Honestly. If people would just talk to each other, there would be a lot less drama at Downton Abbey. There would probably also be a lot less show.
Edith needs to just talk to Mrs. Drewe, tell her the truth. As is the case with many secrets, I’m sure that Mrs. Drewe already knows the truth -- at least on some level. Of course she is terrified. She is raising the child as one of her own, but always with the threat that she will be taken away from her at any moment.
If Edith takes Marigold from her family, I’m not sure how we are meant to forgive her. She has already taken the child from Mrs. Schroder, now she may do the same again. Devastating Mrs. Drewe is bad enough, but imagine ripping that small child from the only home she has ever known. The sheer selfishness of that act is breathtaking.
Mr. Bricker was told the truth, he just chose not to hear it. Cora has made it very clear that she is not in the market for an affair. To walk into her bedroom shows a shocking lack of that care and concern he accuses Robert of lacking. Even when she says no, he still refuses to listen to her. Again, not unlike Robert.
As I watched this episode, I finally realized what has been bothering me this season about the writing. Robert is the alpha male above stairs; Carson is the one below. Both are snobs, reluctant (at best) to accept change of any kind, and feel that the deference paid to them is their due. Julian Fellowes obviously has a great deal of affection for both these men and writes them in a way that we are meant to see them as good men trapped in a bad time.
The problem is that the rest of us see just how ridiculous these two have become. Robert’s reaction to finding Bricker in Cora’s room is absurd. While he has a right to question her about what happened, he does not have a right to jump to all the wrong conclusions and then freeze her out. It is so bad that his daughter and his mother notice. Bad form.
Carson is even worse this time around. He gives Mrs. Patmore some financial advice based solely on a conversation with Robert. As his boss’s financial decisions have led the family to near bankruptcy not once but twice, this is an amazingly stupid thing to do. Luckily, Mrs. Patmore sees through him and does what she thinks is right. Isn’t it interesting, however, that both she and Mrs. Hughes feel the need to feed his ego in that final scene. He is so oblivious, he accepts their words without question.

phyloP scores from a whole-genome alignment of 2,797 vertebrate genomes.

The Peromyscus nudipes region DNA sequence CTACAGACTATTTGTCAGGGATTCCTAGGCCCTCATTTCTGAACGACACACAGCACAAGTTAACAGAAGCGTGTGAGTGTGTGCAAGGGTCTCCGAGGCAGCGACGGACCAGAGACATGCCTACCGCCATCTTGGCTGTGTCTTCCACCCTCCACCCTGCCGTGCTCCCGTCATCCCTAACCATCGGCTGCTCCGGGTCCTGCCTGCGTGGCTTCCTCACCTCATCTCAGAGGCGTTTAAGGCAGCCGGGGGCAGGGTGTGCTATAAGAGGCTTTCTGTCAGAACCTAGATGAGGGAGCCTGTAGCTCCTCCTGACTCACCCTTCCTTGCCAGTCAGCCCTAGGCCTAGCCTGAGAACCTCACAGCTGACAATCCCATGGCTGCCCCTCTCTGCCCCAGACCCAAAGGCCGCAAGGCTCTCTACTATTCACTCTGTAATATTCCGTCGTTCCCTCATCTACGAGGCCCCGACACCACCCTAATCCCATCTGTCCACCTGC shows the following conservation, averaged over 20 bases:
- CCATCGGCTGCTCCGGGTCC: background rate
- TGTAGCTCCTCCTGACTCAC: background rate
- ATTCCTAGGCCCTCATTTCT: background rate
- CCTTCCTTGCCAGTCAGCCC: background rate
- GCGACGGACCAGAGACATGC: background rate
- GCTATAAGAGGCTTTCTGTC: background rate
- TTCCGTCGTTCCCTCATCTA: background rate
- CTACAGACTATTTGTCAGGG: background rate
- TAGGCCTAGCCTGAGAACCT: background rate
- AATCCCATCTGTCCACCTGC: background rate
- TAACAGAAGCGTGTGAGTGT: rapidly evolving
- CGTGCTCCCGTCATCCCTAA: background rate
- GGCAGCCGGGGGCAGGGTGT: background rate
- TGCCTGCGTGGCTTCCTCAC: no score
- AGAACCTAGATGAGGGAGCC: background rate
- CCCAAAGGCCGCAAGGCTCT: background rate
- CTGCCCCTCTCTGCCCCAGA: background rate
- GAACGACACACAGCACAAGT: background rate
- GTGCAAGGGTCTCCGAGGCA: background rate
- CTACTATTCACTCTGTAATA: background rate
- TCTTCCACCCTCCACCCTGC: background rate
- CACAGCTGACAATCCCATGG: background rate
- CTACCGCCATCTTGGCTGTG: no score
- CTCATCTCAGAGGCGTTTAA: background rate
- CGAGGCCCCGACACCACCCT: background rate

Only Baxter seems to the one who is willing to confront the truth and speak it out loud. Although I can’t understand why, she is worried about Thomas and implores him to stop trying to “cure” himself. She also tells Molesley the truth when he asks her to. In both instances, she comes across as the sensible and caring one. A lesson for us all.
Poor Tom has lost his crush. Sarah has gone to Preston to teach at a better school. I liked Sarah, but she was wrong for Tom. She couldn’t understand his loyalty to the Crawley family, even when he explained it to her in very real terms.
OK -- I’m just going to throw this out there, because the thought keeps coming back to me. Sarah is gone. Lord Gillingham is, at least for Mary, out of the running. Charles Blake proved this episode what an ass he is. Tom and Mary are running the estate together. Last episode, they had that heart to heart in the study when he told her he knew that she had slept with Gillingham. This episode, they had the conversation going up the stairs in which she supported him and he told her how nice she is. The look he gives her as she walks away from him is thoughtful. I may be reading far too much into all this, but am I?
Bits and Bobs:
— Once again, I can’t bring myself to write at length about the whole Green story. I’m bored with it. Of course, if Bates and Anna would just talk to each other, we might all be spared this ridiculous plot.
-- Speaking of Bates and Anna, does anyone else suspect that, on his hunt for the bandage, he will find the Device and accuse Anna of preventing any children at this point?
-- Lady Violet can be meddlesome and a nuisance, but she is the first to admit when she is wrong. I liked the quiet scene with Dr. Clarkson when she admitted that Isobel and Lord Merton might just be suited for each other.
-- Rose has a new crush. Once again, he is reluctant to tell Rose the truth about himself, that he is Jewish. I love her reaction to the news. She couldn’t care less.
-- I like Daisy’s new found confidence. A lot.
Robert: “Not that sort of colony, Mama. It’s for people who want to take all their clothes off.”
Lady Violet: “In Essex? Isn’t it terribly damp?”
Lady Violet: “Ellen Terry has nothing on you when it comes to stringing out a moment.”
Lady Violet: “But, I’m infirm. Why doesn’t she think about that?”
Isobel: “You’re as infirm as Windsor Castle.”
Mrs. Hughes: “Then, why did you ask him?”
Mrs. Patmore: “Because he’s a man, I suppose.”
Mrs. Hughes: “I’m not sure that’s a good enough reason.”
Mrs. Patmore: “Nor am I, now. But, I don’t want to hurt his feelings.”
Mrs. Hughes: “I wish men worried about our feelings a quarter as much as we worry about theirs.”
Tom: “You know, you’re a lot nicer than a lot of people realize.”
Mary: “Not always.”
Rosamund: “I’m afraid you’ve read somewhere that rudeness in old age is amusing. Which is quite wrong, you know.”
ChrisB is a freelance writer who spends more time than she ought in front of a television screen or with a book in her hand.